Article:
I think there’s a chance we’re about to see Microsoft start to slip downhill, in a way that may only be apparent a year from now if it continues. The company’s been a big moneymaker for years, but news items like the recent writedowns and my personal experience that they’re outsourcing license compliance checking makes me think that the rise of tablets and smartphones is cutting into their Windows/Office revenues like nothing ever has before.
It’s a guess, and it’s not likely that I’m right. If I am, it’s a seismic shift. Enough armchair theory! Here’s the links:
- Some details on the creation of the Bitrig project. It’s mostly the drama side of the story, rather than the practical details. (via) The project appears to be backed by a commercial company, which is helpful.
- “Get out of my way, window manager!” I don’t know if it’s any good, or evenif it works on DragonFly, but I like the name. (via)
- Dru Lavigne, the driving force behind a lot of good BSD things, gets interviewed. (via)
- Try Git in your browser.
- Building the British countryside generator. Come for the concept, stay for the explanation of Voroni diagrams.
- BSD 4.4 and IPv6, possibly mashed together. It’s kind of like making an all-electric Studebaker Land Cruiser, but worth it, in and of itself.
- DragonFly developer Alex Hornung has a blog, and I didn’t realize it. There’s some interesting stories on crappy multimeters and keyboard repair. Andsoftware.
- Hey, ADOM, which ceased development in 2002, is up as an Indiegogo project. It’s a very sophisticated roguelike, and it runs on DragonFly.
- Can someone help this guy with his NFS question? Maybe it’ll get answered before this gets posted, if I’m lucky.
Your unrelated comics link of the week: The Whole Story. A comics collection, sort of like the ‘humble indie bundles’ for games, where if you pay a bit more, you get even more comics.
If you want to put something towards DragonFly, and you don’t have time or hardware, cash is now an option. (It’s not tax-deductible.)
Nuno Antunes is still working on that netgraph upgrade. Among other changes, ng_tty has been added. What’s it do? Something with ppp, I think.
Someone trying DragonFly couldn’t get it to start, and appeared to have a confused disk. It looks like the system BIOS were at fault, and Matt Dillon has an explanation of this minefield. (Including some comments on 4k physical disk sectors.)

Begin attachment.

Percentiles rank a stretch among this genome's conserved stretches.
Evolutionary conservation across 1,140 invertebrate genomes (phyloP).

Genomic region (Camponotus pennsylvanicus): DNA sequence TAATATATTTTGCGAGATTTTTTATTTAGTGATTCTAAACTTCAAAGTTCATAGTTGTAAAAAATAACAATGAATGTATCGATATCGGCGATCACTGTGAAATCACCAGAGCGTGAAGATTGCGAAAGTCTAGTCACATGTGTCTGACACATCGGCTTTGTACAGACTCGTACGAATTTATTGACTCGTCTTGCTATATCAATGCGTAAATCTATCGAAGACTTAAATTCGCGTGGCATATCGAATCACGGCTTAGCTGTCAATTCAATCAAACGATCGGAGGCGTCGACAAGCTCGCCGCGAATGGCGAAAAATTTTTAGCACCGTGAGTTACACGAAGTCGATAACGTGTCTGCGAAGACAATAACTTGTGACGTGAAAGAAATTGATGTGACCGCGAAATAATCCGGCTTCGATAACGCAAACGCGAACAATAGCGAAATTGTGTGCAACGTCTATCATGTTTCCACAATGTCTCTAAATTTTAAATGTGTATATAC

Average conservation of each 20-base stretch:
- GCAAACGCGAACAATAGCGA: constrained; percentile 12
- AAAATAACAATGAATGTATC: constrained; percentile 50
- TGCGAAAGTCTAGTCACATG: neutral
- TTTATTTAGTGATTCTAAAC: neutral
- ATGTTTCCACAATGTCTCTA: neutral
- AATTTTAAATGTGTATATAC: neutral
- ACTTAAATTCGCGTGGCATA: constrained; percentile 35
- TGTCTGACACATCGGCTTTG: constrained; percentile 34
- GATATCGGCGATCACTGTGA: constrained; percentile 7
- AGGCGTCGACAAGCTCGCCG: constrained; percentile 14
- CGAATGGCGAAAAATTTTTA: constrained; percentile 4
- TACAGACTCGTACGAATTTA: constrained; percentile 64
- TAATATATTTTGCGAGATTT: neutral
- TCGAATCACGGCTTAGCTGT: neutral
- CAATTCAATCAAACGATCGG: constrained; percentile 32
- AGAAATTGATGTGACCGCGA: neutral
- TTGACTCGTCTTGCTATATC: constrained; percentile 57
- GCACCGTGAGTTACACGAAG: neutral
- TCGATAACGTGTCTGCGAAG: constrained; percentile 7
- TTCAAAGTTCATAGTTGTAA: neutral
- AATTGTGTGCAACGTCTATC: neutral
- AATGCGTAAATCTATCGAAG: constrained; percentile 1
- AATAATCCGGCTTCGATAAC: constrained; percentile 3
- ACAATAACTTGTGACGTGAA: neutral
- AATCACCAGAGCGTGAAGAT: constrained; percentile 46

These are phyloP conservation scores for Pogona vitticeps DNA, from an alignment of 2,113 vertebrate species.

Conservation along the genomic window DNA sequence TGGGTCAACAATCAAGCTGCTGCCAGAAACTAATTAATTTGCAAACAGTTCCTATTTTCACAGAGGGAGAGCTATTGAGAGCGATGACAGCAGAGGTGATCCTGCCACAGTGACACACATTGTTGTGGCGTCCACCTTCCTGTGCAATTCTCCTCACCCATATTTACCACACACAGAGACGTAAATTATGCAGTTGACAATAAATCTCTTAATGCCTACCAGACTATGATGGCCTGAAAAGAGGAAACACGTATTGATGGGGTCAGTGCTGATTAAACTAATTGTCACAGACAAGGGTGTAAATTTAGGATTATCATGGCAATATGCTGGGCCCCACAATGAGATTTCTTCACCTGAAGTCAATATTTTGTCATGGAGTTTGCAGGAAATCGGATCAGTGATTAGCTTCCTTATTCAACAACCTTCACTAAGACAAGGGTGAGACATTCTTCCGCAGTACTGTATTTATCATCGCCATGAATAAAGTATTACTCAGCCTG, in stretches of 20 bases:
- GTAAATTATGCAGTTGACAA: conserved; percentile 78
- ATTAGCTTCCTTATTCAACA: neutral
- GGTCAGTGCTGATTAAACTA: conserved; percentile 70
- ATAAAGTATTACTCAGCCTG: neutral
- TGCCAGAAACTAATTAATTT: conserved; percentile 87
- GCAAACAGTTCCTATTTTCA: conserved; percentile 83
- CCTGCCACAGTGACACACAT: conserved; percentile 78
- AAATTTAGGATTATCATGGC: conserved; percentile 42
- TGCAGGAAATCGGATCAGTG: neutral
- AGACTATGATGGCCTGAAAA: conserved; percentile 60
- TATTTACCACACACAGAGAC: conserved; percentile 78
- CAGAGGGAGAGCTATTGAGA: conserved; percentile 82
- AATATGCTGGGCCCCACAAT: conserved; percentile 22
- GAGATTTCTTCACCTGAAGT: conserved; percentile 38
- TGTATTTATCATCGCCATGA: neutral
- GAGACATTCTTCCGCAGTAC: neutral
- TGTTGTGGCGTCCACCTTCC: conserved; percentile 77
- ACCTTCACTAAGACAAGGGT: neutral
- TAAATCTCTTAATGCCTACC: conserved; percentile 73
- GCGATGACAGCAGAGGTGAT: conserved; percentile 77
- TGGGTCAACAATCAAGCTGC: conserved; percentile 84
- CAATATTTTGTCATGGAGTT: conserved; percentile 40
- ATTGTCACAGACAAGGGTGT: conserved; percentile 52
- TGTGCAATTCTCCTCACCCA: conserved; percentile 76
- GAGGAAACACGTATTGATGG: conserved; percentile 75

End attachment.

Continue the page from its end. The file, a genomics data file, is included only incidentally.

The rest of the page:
New company Gainframe is offering up OpenBSD dmesg/pcidump/usbdevs output for every system they build. I was originally going to link to this in a Lazy Reading entry, but then I realized it’s also a new company specializing in BSD-compatible hardware. Read the interview; I met Michael Dexter at the last NYCBSDCon and he is a decent guy.
We need more of this sort of specifically targeted work. Sites that rely on crowd-sourced contribution are good, but it’s not necessarily comprehensive, and you need a very large crowd for it to work.
The release announcement for pkgsrc-2012Q2 is out. New in this quarterly release: statistics about clang and pkgsrc. A surprisingly large number of packages build just fine with clang instead of gcc.
It’s summer, and I’m too warm. I’m whiny but still making with the links:
- “The return of the FreeBSD desktop“, where Dag-Erling Smørgrav describes getting a BSD desktop working again due to a new ports system on FreeBSD. It’s still too messy a process to get to a GUI, I think, and to support that I’ll point at this post of a KDE developer giving up. (via) One of the issues is the rapid flux of the underlying systems X has to run on – something touched on before.
- Here’s someone looking for a ‘Linux like BSD‘. Most of the answers are “then use BSD”, though the poster is hampered by the new Intel video chipset.
- These “Ringbow” joystick controllers are described as being for games, but I think they could work as controllers like the Thinkpad nub. (via) It’s a Kickstarter project, so might be worth your money.
- With some minor changes, this command could find you all the BSD-licensed items in pkgsrc, I think.
- Phoronix thinks FreeBSD and Ivy Bridge don’t work together. I could have sworn I’ve already heard of Ivy Bridge systems running BSDs… Take it with a grain of salt.
- Several readers will find the intext: Google search phrase incredibly useful. (via) Also, typing ‘*’ in Google Maps actually does what you’d expect.
- Less is exponentially more, Rob Pike talking about Go. (via) The note about the Bell Labs numbering scheme explains a lot about UNIX’s terseness.
- Visual Git Reference. (via) Showing a physical position to correlate with time is really helpful here.
- A review of FreeBSD Device Drivers, the new No Starch book. Much of it should apply to DragonFly, I should think.
- I suppose this Dwarf Fortress book was inevitable.
Your unrelated link of the day: The Kleptones are great, and this collection of the music that influenced Paul Simon’s Graceland is a wonderful find. A happier album I’ve never heard. I feel nostalgic for the days when you had to actually search for music.